Lyndon Baines Johnson Essay Research Paper Lyndon

Lyndon Baines Johnson Essay, Research Paper

Lyndon Baines Johnson


Johnson was born on Aug. 27, 1908, near Johnson City, Tex., the eldest son of

Sam Ealy Johnson, Jr., and Rebekah Baines Johnson. His father, a struggling farmer and

cattle speculator in the hill country of Texas, provided only an uncertain income for his

family. Politically active, Sam Johnson served five terms in the Texas legislature. His

mother had varied cultural interests and placed high value on education; she was fiercely

ambitious for her children. Johnson attended public schools in Johnson City and received

a B.S. degree from Southwest Texas State Teachers College in San Marcos. He then

taught for a year in Houston before going to Washington in 1931 as secretary to a

democratic Texas congressman, Richard M. Kleberg. During the next 4 years Johnson

developed a wide network of political contacts in Washington, D.C. On Nov. 17, 1934,

he married Claudia Alta Taylor, known as “Lady Bird.” A warm, intelligent, ambitious

woman, she was a great asset to Johnson’s career. They had two daughters, Lynda Byrd,

born in 1944, and Luci Baines, born in 1947. In 1933, Franklin D. Roosevelt entered the

White House. Johnson greatly admired the president, who named him, at age 27, to head

the National Youth Administration in Texas. This job, which Johnson held from 1935

to 1937, entailed helping young people obtain employment and schooling. It confirmed

Johnson’s faith in the positive potential of government and won for him a group of

supporters in Texas.

In 1937, Johnson sought and won a Texas seat in Congress, where he championed

public works, reclamation, and public power programs. When war came to Europe he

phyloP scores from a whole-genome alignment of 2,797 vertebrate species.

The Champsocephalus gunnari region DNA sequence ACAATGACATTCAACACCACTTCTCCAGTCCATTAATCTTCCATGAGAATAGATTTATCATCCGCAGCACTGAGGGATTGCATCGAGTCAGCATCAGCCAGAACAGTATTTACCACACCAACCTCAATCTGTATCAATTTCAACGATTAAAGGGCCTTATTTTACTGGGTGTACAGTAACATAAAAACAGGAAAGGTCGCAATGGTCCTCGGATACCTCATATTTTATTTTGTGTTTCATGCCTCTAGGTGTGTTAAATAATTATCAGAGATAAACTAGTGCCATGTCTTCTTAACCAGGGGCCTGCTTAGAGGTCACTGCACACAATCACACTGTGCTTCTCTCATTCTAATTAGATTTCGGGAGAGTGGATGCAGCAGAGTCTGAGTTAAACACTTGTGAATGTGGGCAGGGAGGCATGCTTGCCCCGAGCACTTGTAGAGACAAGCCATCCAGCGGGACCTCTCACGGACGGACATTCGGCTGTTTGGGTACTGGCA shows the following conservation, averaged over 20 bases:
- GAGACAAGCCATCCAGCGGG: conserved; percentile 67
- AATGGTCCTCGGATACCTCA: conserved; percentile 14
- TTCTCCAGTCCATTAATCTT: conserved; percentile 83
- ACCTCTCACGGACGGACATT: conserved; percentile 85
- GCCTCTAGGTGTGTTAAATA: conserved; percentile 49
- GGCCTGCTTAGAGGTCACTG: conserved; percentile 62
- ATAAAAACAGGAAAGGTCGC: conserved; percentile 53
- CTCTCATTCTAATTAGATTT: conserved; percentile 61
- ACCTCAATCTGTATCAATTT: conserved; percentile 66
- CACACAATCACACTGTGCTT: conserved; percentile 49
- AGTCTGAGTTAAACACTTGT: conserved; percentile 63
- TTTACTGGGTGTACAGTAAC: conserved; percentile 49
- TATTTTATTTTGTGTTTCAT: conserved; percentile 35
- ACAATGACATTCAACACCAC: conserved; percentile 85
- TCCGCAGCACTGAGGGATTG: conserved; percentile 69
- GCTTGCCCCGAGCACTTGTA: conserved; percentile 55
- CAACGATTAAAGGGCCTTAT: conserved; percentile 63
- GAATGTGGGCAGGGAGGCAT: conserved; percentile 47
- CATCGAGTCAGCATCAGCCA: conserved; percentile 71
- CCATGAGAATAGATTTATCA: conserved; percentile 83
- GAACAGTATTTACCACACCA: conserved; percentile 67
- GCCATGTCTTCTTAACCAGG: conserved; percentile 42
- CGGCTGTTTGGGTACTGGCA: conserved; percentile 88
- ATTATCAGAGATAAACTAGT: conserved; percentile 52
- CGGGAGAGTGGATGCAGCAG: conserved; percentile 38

backed Roosevelt’s efforts to aid the Allies. During World War II he served a brief tour

of active duty with the U.S. Navy in the Pacific (1941-42) but returned to Capitol Hill

when Roosevelt recalled members of Congress from active duty. Johnson continued to

support Roosevelt’s military and foreign-policy programs. During the 1940s, Johnson and

his wife developed profitable business ventures, including a radio station, in Texas.

In 1948 he ran for the U.S. Senate, winning the Democratic party primary by only

87 votes. (This was his second try; in 1941 he had run for the Senate and lost to a

conservative opponent.) The opposition accused him of fraud and tagged him “Landslide

Lyndon.” Although challenged, unsuccessfully, in the courts, he took office in 1949.

Johnson moved quickly into the Senate hierarchy. In 1953 he won the job of Senate

Democratic leader. The next year he was easily re-elected as senator and returned to

Washington as majority leader, a post he held for the next 6 years despite a serious heart

attack in 1955. The Texan proved to be a shrewd, skillful Senate leader. A consistent

opponent of civil rights legislation until 1957, he developed excellent personal

relationships with powerful conservative Southerners. A hard worker, he impressed

colleagues with his attention to the details of legislation and his willingness to